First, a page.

THE WEST SCHOLARSHIP IN ENGLISH.—£3O for one year.
TUFFNELL SCHOLARSHIPS.—A Tuffnell Scholarship of £100, tenable for two years, will be
awarded annually, alternately for distinction in analytical and practical chemistry and in general chemistry.
There are many prizes and certificates, the list of which is too long to give in this place. All information may be obtained on application to the secretary at the college. NEAREST Railway Station, Gower-street (Met.); Omnibus Routes, Euston-road, Tottenham-court-road, Great Portland-street, Oxford-street; Cab Rank, Tottenham-court-road.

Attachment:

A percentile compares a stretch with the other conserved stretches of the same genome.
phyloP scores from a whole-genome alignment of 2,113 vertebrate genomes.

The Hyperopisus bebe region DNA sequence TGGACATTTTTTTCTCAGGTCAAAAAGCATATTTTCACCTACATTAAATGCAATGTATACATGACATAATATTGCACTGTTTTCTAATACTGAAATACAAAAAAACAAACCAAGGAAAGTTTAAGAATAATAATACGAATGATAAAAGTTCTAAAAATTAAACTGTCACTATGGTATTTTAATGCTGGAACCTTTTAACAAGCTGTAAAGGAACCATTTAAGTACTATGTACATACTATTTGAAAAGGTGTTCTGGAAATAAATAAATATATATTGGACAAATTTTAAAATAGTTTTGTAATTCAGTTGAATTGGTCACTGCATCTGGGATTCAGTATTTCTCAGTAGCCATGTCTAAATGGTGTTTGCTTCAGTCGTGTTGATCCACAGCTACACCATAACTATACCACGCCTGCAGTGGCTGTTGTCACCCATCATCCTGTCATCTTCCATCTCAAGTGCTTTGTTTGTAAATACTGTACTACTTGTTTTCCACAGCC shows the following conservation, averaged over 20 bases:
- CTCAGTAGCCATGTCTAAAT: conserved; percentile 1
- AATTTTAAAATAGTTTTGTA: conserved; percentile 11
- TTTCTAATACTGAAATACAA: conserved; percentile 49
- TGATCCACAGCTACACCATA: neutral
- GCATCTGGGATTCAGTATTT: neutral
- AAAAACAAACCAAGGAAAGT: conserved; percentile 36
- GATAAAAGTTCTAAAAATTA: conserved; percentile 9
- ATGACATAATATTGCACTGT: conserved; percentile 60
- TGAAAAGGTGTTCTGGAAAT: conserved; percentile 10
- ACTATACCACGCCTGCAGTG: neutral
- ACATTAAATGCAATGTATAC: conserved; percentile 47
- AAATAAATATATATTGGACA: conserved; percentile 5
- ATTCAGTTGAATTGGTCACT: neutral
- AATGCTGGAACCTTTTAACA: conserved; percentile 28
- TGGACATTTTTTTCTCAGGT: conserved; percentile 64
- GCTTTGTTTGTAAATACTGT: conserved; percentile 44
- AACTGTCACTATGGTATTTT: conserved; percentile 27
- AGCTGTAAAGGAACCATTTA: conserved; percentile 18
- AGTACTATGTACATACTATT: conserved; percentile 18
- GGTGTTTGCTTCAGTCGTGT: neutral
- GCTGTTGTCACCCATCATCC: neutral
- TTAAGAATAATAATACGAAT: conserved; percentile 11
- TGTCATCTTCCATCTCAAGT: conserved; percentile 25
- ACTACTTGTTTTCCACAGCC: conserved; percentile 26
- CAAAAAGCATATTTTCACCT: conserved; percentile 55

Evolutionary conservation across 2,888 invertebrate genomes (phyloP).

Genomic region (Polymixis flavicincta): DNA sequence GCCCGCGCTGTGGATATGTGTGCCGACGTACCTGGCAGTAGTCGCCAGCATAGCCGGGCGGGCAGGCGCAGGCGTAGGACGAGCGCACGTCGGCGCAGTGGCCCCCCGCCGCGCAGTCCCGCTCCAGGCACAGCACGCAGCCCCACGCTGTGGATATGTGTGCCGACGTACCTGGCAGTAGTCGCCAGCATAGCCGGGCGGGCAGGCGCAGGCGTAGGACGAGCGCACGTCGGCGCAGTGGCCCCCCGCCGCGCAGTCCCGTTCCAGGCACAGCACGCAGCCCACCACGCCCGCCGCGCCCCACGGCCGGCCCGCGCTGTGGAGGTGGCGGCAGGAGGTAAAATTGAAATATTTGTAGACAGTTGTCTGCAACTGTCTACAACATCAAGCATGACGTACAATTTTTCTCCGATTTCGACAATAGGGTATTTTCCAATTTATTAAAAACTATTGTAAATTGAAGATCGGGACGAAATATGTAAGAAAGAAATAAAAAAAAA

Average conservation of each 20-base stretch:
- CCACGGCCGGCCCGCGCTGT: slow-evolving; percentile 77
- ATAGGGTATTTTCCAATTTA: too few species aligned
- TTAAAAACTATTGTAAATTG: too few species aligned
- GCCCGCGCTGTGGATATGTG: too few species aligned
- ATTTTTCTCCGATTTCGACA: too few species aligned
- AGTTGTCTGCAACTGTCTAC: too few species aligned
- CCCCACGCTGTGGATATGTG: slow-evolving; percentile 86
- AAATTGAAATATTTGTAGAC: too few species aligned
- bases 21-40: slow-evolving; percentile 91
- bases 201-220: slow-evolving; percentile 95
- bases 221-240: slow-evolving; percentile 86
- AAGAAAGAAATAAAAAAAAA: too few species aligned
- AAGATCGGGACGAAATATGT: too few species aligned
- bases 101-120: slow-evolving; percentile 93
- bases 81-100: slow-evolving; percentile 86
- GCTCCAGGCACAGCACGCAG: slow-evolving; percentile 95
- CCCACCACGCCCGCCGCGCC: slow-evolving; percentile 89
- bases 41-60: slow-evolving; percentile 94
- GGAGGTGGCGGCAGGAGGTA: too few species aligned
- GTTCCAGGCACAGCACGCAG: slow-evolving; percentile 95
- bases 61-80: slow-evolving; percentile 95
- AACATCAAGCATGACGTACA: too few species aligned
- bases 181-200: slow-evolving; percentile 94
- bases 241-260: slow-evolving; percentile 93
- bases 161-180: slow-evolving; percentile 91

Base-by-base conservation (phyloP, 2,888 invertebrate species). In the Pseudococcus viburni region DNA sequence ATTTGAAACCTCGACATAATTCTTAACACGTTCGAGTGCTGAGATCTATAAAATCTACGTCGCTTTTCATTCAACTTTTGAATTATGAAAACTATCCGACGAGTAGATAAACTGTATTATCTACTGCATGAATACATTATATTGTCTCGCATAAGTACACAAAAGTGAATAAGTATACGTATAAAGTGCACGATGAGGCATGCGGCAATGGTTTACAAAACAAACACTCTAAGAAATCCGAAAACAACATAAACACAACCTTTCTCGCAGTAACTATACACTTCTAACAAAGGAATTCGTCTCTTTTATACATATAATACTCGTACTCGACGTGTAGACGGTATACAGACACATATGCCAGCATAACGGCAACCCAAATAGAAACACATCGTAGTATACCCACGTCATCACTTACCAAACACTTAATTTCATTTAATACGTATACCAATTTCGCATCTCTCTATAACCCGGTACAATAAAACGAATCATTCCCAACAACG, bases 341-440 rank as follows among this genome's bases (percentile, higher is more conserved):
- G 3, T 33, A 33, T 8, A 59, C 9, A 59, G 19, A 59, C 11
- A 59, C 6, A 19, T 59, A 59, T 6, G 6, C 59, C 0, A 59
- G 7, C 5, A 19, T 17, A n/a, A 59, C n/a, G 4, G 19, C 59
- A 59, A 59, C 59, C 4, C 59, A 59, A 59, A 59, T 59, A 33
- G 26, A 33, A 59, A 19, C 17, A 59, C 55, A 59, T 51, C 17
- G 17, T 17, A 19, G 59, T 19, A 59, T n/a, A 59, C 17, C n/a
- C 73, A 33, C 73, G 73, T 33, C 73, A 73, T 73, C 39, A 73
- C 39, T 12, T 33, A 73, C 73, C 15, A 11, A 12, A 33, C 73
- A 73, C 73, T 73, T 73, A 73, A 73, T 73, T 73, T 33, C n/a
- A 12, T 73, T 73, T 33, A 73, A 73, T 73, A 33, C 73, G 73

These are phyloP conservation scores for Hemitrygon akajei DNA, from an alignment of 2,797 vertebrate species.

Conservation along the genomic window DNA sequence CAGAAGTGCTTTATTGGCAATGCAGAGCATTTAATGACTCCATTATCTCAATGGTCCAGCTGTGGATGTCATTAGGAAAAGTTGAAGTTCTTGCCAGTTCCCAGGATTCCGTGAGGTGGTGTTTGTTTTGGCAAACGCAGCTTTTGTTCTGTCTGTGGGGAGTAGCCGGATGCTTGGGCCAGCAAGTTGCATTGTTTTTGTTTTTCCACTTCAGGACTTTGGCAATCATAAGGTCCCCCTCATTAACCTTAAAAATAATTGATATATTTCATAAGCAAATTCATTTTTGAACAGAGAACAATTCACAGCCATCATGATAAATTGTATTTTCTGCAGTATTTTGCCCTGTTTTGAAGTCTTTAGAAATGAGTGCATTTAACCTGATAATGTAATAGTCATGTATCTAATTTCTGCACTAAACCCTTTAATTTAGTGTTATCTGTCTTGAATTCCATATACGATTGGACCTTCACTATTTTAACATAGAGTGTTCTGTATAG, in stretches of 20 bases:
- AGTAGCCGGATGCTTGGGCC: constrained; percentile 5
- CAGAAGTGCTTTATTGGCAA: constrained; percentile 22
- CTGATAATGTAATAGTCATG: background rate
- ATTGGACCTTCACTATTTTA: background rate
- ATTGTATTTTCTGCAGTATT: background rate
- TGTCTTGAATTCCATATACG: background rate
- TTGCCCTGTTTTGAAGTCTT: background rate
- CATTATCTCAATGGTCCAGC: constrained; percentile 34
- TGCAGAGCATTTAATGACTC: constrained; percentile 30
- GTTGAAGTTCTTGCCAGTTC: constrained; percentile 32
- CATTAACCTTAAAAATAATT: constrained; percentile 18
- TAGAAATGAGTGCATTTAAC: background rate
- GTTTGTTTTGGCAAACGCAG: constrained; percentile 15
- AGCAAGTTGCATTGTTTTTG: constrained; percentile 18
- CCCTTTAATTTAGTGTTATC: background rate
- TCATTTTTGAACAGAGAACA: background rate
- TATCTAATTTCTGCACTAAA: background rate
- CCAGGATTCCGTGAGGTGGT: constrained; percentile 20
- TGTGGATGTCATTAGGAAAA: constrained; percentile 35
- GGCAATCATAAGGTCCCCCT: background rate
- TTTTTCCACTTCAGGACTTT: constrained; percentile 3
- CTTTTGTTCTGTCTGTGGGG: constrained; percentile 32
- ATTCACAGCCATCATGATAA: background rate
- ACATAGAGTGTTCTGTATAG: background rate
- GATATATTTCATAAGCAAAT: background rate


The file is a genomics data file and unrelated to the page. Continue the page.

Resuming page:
Charles Dickens (Jr.), Dickens's Dictionary of London, 1879
Victorian London - Publications - History - The Queen's London : a Pictorial and Descriptive Record of the Streets, Buildings, Parks and Scenery of the Great Metropolis, 1896 - University College
University College is situated at the north end of Gower Street, and is a verv imposing building. Our view shows the main part, which is 400 feet long; and on each side are projecting wings. The Corinthian portico lends much dignity to the structure, and the dome is not ineffective. University College was founded in 1828 (Lord Brougham taking a prominent part in its establishment), in order to provide an educational centre free of all religious tests. There are now some forty professors, and forty times that number of students, who pay in fees not far short of £30,000. Nearly all subjects are taught here; and the building also contains the University College School, while across the road is University College Hospital. Carefully preserved at the College are some very fine specimens of Flaxman's work.